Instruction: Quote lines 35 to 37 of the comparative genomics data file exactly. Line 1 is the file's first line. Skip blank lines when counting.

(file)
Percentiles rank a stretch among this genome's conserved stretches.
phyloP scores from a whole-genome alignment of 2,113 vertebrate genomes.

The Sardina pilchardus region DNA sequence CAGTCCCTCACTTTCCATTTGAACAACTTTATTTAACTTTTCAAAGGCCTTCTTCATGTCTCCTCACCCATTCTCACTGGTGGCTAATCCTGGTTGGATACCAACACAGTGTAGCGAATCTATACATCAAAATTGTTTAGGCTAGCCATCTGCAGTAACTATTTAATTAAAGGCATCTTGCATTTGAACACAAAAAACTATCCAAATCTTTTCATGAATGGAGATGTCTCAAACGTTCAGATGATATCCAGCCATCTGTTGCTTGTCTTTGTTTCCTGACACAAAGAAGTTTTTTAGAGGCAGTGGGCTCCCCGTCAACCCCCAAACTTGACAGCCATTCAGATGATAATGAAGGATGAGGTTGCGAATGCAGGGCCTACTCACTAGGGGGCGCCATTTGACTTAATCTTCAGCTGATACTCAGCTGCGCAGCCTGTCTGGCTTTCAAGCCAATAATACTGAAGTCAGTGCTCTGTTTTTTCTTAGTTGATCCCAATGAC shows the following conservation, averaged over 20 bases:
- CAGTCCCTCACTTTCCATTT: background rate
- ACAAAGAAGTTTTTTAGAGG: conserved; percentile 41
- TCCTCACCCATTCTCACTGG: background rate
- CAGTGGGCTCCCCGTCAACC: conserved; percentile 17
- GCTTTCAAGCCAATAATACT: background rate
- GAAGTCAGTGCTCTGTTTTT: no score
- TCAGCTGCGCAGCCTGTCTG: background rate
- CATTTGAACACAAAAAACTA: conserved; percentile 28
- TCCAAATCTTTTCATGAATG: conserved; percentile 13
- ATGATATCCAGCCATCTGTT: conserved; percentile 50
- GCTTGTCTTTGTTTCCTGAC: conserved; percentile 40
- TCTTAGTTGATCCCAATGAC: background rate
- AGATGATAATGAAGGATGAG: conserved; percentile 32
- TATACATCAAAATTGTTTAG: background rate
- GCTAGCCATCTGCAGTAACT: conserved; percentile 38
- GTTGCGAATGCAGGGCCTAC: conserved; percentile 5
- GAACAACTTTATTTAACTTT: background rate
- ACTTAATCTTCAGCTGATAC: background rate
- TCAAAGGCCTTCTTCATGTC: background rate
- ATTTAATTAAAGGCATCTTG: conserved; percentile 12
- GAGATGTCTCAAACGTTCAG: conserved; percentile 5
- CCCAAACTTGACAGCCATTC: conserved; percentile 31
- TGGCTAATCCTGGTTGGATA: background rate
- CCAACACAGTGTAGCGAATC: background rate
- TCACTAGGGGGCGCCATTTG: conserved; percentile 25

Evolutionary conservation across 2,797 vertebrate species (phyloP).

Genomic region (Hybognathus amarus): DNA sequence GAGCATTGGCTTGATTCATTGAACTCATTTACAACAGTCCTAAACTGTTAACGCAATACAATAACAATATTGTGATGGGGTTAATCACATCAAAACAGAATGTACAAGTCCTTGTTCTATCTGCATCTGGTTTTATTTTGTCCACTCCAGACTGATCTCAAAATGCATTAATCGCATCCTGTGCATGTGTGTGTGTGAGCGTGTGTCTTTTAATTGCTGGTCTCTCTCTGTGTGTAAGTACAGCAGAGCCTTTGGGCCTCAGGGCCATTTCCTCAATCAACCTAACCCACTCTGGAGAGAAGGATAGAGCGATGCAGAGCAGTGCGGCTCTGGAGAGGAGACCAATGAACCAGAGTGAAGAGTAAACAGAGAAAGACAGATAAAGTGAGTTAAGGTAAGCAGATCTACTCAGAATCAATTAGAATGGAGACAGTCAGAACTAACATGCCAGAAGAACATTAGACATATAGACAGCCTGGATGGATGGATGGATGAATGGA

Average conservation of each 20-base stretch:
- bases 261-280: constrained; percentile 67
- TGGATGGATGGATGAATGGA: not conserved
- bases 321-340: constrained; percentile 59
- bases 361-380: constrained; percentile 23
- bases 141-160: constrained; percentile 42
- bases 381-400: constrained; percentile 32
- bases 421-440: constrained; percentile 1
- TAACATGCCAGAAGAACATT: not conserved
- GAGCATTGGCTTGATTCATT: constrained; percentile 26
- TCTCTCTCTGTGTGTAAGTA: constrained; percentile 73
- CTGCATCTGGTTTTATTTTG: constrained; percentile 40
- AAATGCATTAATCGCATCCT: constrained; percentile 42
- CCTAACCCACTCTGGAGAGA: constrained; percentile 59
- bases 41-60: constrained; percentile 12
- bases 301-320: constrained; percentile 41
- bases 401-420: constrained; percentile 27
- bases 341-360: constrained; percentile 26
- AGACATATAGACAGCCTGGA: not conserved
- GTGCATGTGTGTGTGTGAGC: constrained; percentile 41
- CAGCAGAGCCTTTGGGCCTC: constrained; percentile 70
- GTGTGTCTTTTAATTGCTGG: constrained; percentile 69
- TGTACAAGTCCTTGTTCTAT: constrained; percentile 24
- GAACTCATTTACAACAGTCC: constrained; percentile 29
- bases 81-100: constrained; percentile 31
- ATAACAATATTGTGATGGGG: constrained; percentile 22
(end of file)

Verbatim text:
- bases 361-380: constrained; percentile 23
- bases 141-160: constrained; percentile 42
- bases 381-400: constrained; percentile 32